The methods and apparatus of the present invention provide novel techniques for adjusting and storing sets of parameters for multi-frequency displays. The methods of storing parameters in EEPROM memory, and retrieving parameters using a microcontroller, allows display parameters to be adjusted for each horizontal synch frequency. Using simple user input buttons, and a programmable on-screen menu, the present invention avoids making adjustments using fallible, imprecise electromechanical devices. The apparatus and methods of the present invention provide for synchronizing the menu display regardless of the horizontal synchronization frequency. In addition, the present invention provides for adjustable menu character sizes across frequencies. The methods and apparatus of the present invention provide easily implemented, compact, inexpensive devices for adjusting the display characteristics of multi-frequency video displays, both during assembly in the factory and during operation by the user. These and other features and advantages of the present invention are apparent from the description below with reference to the following drawings.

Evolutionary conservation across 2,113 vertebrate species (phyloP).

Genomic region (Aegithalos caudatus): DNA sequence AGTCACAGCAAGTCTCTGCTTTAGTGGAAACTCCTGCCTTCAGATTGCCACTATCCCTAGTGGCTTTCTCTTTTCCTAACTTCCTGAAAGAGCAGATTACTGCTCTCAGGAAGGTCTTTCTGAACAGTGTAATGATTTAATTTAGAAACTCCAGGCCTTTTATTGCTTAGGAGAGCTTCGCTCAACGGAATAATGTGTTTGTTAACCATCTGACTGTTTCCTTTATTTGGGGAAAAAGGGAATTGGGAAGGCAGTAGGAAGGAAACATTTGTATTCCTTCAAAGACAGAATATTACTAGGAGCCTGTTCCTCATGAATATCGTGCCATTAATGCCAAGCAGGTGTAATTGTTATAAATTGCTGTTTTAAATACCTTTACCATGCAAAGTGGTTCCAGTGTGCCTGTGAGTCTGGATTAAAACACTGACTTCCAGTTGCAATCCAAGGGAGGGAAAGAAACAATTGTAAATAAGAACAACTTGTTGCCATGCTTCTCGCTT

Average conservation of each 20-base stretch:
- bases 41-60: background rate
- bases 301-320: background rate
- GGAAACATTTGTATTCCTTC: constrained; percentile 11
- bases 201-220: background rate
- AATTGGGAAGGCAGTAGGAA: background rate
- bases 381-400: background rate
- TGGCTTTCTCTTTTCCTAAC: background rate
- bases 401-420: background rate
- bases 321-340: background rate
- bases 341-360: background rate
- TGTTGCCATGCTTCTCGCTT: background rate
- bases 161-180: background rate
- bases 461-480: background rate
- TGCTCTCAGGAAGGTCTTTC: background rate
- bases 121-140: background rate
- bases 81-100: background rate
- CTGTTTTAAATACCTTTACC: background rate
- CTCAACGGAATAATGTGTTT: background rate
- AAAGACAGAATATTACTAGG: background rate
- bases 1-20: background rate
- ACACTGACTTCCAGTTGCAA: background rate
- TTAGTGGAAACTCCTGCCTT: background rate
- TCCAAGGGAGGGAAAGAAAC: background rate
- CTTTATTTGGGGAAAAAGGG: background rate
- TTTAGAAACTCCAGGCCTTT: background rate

FIG. 1 shows a block diagram of a video display adjustment and on-screen menu system in accordance with the present invention.
FIGS. 2A-2H (with FIG. 21 showing the interconnection) show a circuit diagram of a video display adjustment and on-screen menu system in accordance with the present invention.
FIGS. 3A-3B a circuit diagram of an analog switch and associated sample and hold circuits.
FIGS. 4A-4E show a circuit diagram of several analog switches and associated sample and hold circuits.
FIG. 5 shows a flow chart of the operation of the present invention.